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View Full Version : Where to buy quality compost


DA Quality Lawn & YS
08-20-2009, 06:34 PM
I would like to explore topdressing more as a good upsell for my customers.

My only known source for compost is that which I can pick up in bulk from my county's compost sight, very reasonable price but is sometimes damp material so have to let dry out.

Where else can I get quality compost at a reasonable price? Who carries this?

DA Quality Lawn & YS
08-21-2009, 02:25 PM
Bump on this one guys - where do you buy your compost for topdressing?

pt03
08-21-2009, 03:37 PM
Why do you have to let it dry out? Is it a requirement for your applicator?

I make my own compost.

Now if a guy wanted a good source of compost, why not see if you can find a smaller farmer nearby that will custom make some for you? If he has manure and space, you have the additional raw materials, you might be able to make a deal with him.

Worth a shot maybe. I know if someone came up to me and offered to buy all mine, it wouldn't take much to come to a deal.

Lloyd

DA Quality Lawn & YS
08-21-2009, 11:12 PM
Why do you have to let it dry out? Is it a requirement for your applicator?

I make my own compost.

Now if a guy wanted a good source of compost, why not see if you can find a smaller farmer nearby that will custom make some for you? If he has manure and space, you have the additional raw materials, you might be able to make a deal with him.

Worth a shot maybe. I know if someone came up to me and offered to buy all mine, it wouldn't take much to come to a deal.

Lloyd

Will your rolling topdresser apply semi-wet compost?

pt03
08-22-2009, 01:24 PM
I'm not sure exactly what semi-wet would be.

I haven't had my compost tested so I do not know the moisture content of it but it is definately more than damp. It will form a ball when squeezed but there is no water dripping from it.

So far, (knock on wood :hammerhead:) the top dresser has handled it well from what I can tell.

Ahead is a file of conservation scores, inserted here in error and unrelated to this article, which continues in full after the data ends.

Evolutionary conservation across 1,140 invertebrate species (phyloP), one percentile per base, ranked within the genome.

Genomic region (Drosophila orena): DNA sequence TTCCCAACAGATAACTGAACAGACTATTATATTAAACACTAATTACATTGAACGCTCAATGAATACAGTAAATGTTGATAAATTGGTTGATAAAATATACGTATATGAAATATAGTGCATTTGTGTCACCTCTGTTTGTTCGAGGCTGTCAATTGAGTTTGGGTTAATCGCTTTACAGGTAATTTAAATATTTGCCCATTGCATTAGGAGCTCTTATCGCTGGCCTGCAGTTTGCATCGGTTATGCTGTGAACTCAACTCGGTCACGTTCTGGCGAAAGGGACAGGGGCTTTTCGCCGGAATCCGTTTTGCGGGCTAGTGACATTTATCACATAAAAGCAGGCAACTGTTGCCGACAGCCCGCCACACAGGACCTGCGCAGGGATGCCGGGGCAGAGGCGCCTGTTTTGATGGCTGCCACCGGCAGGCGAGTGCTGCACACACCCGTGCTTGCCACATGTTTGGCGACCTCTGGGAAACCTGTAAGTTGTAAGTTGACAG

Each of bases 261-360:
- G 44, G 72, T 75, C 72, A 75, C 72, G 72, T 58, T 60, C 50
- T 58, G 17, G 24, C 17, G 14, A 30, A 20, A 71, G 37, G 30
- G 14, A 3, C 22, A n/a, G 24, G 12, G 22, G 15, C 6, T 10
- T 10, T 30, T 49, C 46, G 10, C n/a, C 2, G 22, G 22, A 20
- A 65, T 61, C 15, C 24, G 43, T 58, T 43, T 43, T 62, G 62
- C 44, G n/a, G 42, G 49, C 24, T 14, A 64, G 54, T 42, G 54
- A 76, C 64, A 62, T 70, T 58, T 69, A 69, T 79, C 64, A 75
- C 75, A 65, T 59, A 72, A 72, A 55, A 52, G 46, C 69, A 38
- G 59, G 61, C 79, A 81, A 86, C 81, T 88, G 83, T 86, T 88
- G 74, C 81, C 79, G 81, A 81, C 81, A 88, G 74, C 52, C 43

Lloyd

kirk1701
08-22-2009, 03:23 PM
Had the same issue with my county's compost sight, hell I was actually TOLD their compost was made up of tree leaves picked up in city limits where homeowners rake the leaf's to the curb and the city comes by, picks up the leaves, broken bottles and candy wrapers :dizzy:

So I think to my self about one half second and come to the conclusion if it has broken glass, candy wrappers, its also got weeds in it.

I have however found a local mulch shop that has "top grade" organic compost shreaded to 1/2 inch I will be trying this fall.

Smallaxe
08-22-2009, 08:23 PM
... I have however found a local mulch shop that has "top grade" organic compost shreaded to 1/2 inch I will be trying this fall.

If it is not digested - it is not compost, no matter how small it is shredded.

kirk1701
08-22-2009, 11:50 PM
If it is not digested - it is not compost, no matter how small it is shredded.

The guy I have coming to do the aerating recommended them. So, I gave them a call seeing they were not in the phone book and all I had to look it up online (which I found strange). Anyhow, I asked the lady if they carried compost, after she said yes, explained how they sold it and all and I asked if it was weed free she said yes, she's never had any complaints so I'm taking her at her word.

Hmm,
Thanks Smallaxe, taking anyone at their word in this town is dangerous :laugh:

All joking aside, she said $35 per dozer scoop which I now forgot how many yards it was.

pt03
08-23-2009, 12:55 PM
If the material has been composted correctly (temperature over time with mixing and proper curing etc.) there ought not to be any seeds in it (weed or otherwise). There may be some that blew in or were carried in by birds but that number would be small. I can take a pile of my finished compost and let it sit moist in the sunshine and normally there are no sprouts.

I haven't advertised my compost either. It's word of mouth. As far as cost, large operators can often charge less for their product because of volume but they also tend to push the product through before it is ready. One local soil company has a contract with a feedlot and they don't compost that manure properly at all. Thus there are tons of weeds and unfinished materials in their product. My compost might be more expensive than a municipal compost but sometimes you get what you pay for.

IMO compost made with leaves, grass and varied garden plants is superior to compost made with shredded wood products. Wood/sawdust/paper does not have a lot of nutrients to add, it's just a carbon. Straw isn't much better. Manure is an excellent feedstock if it's composted correctly.

I'd ask the companies what the feedstock was for their compost and ask about their techniques to make it as well as the age of the compost.

Lloyd